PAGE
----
The Invention of Love
Ambitious script, gifted cast take us inside a brilliant mind in Austin Shakespeare's The Invention of Love
Reviewed by Elissa Russell, Fri., Feb. 27, 2015
It isn't often that one is afforded the opportunity to plumb the depths of a genius' mind. Upping the ante, Austin Shakespeare's production of The Invention of Love gives a rare glimpse into the minds of two: that of the inimitable Tom Stoppard, who penned the masterpiece, as well as Victorian-era scholar and poet A.E. Housman, best known for his collection of poems, A Shropshire Lad. The Invention of Love wends its way through the recesses of Housman's mind to tell his life story, characterized here by his academic successes at Oxford and the personal repression he suffered due to his unrequited love for a schoolmate, Moses Jackson. Just as our own memories sometimes flood in at once – jumbled, often incorrect fragments – Stoppard's imaginative retelling of one man's life does not unfold in a neat, straight line. Instead, it plays on the fallibility of human memory to piece together a blurred image that perhaps means the most when taken as a whole.
A visual representation of time's free-flowing nature, Leslie Ann Turner's dreamlike scenic design consists of gorgeous abstract waves painted onstage, with loosely draped fabrics softly framing the scene. Jason Amato's mesmerizing lighting once again completes the visuals, leaving the audience dangling somewhere between reality and illusion, or, in Housman's case, life and death. These enticing aesthetics help place us right alongside Housman as he boards the ferry of the mythological Charon, weaving through episodes of his past before crossing into the afterlife. A combination of Stoppard's writing of these interactions and Chase Brewer's refreshing comic timing as Charon help to make the scene lighthearted and even funny at times, a healthy lead-in for the heavy ideas the play tackles later.
Typical of Stoppard, Invention deals in more than just complex concepts; the text is dripping with references to classical literature that can be daunting, to say the least. Don't let that be a deterrent. Director Ann Ciccolella has clearly ensured that this fine cast has done their homework, particularly in the case of Philip Goodwin, who plays the elder Housman. A D.C. transplant brought in for the role, Goodwin adeptly handles the enormous task of portraying a man reflecting on opportunities – and love – lost, all in between Latin musings and highbrow banter. His classical background shines brightly here, particularly when he recites poetry and in his exchanges with Oscar Wilde (a brilliant Brian Coughlin), whose characterization represents the openness that Housman was never able to embrace.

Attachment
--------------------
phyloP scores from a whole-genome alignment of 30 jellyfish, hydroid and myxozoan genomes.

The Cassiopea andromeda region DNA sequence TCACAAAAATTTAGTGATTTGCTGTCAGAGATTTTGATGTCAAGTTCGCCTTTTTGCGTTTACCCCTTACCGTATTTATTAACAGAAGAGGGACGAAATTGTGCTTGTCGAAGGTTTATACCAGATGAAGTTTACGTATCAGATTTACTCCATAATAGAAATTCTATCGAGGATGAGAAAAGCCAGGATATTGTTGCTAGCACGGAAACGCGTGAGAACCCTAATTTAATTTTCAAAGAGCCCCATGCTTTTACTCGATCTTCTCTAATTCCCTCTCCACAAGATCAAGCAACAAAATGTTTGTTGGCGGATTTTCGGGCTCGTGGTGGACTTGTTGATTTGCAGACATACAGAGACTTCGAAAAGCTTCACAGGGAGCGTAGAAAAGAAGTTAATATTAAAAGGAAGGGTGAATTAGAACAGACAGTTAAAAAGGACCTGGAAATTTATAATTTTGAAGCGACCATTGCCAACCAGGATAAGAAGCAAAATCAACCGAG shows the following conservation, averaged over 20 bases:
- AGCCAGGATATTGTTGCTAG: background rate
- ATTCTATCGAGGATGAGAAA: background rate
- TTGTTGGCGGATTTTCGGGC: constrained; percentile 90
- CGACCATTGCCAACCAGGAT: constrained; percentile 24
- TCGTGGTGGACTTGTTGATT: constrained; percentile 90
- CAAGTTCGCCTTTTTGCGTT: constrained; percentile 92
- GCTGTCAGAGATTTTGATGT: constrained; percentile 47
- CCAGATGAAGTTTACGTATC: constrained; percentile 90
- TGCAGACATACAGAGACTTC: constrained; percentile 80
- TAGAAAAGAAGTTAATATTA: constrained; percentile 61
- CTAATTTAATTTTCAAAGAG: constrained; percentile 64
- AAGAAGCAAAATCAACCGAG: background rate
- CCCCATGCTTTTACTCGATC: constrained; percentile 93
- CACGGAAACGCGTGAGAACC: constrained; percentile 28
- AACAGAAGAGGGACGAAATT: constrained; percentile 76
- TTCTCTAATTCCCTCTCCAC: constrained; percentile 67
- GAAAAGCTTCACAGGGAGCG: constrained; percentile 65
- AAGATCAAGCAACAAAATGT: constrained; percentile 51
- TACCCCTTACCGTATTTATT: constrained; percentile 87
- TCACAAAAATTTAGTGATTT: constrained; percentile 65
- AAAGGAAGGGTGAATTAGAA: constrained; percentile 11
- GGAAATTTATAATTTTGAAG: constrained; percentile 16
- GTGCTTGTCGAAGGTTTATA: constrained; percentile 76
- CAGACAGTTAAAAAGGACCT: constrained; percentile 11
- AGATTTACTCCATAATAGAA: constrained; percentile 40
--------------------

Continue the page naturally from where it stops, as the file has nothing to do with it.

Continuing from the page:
As Jackson, the object of Housman's affection, Erik Mathew is affable and charming, thus worsening the blow when he does not reciprocate his friend's sentiments. The young Housman, André Martin, delivers an even and intriguing performance, especially in those bizarre but illuminating moments when the two Housmans interact. Completing the trio is Nick Stevenson as schoolmate Pollard, who provides much of the comedy in the flashback scenes. Austin Shakespeare regulars such as David Boss, Michael Miller, and Keith Paxton also contribute polished performances.
Though the technical elements of the production are as high-quality as the acting, certain moments are a bit heavy-handed. For instance, the fog that surrounds the older Housman throughout the majority of the play at times obscures the action. Similarly, I could do with fewer sound effects – not the first time I've felt this in an Austin Shakespeare show – and rather trust the actors and the text to relate certain events. Still, the production utilizes an ambitious script and a gifted cast to tell an emotionally wrenching tale of a genius who led a life "marked by long silences."
The Invention of LoveRollins Studio Theatre at the Long Center, 701 W. Riverside
Through March 8
Running time: 3 hr.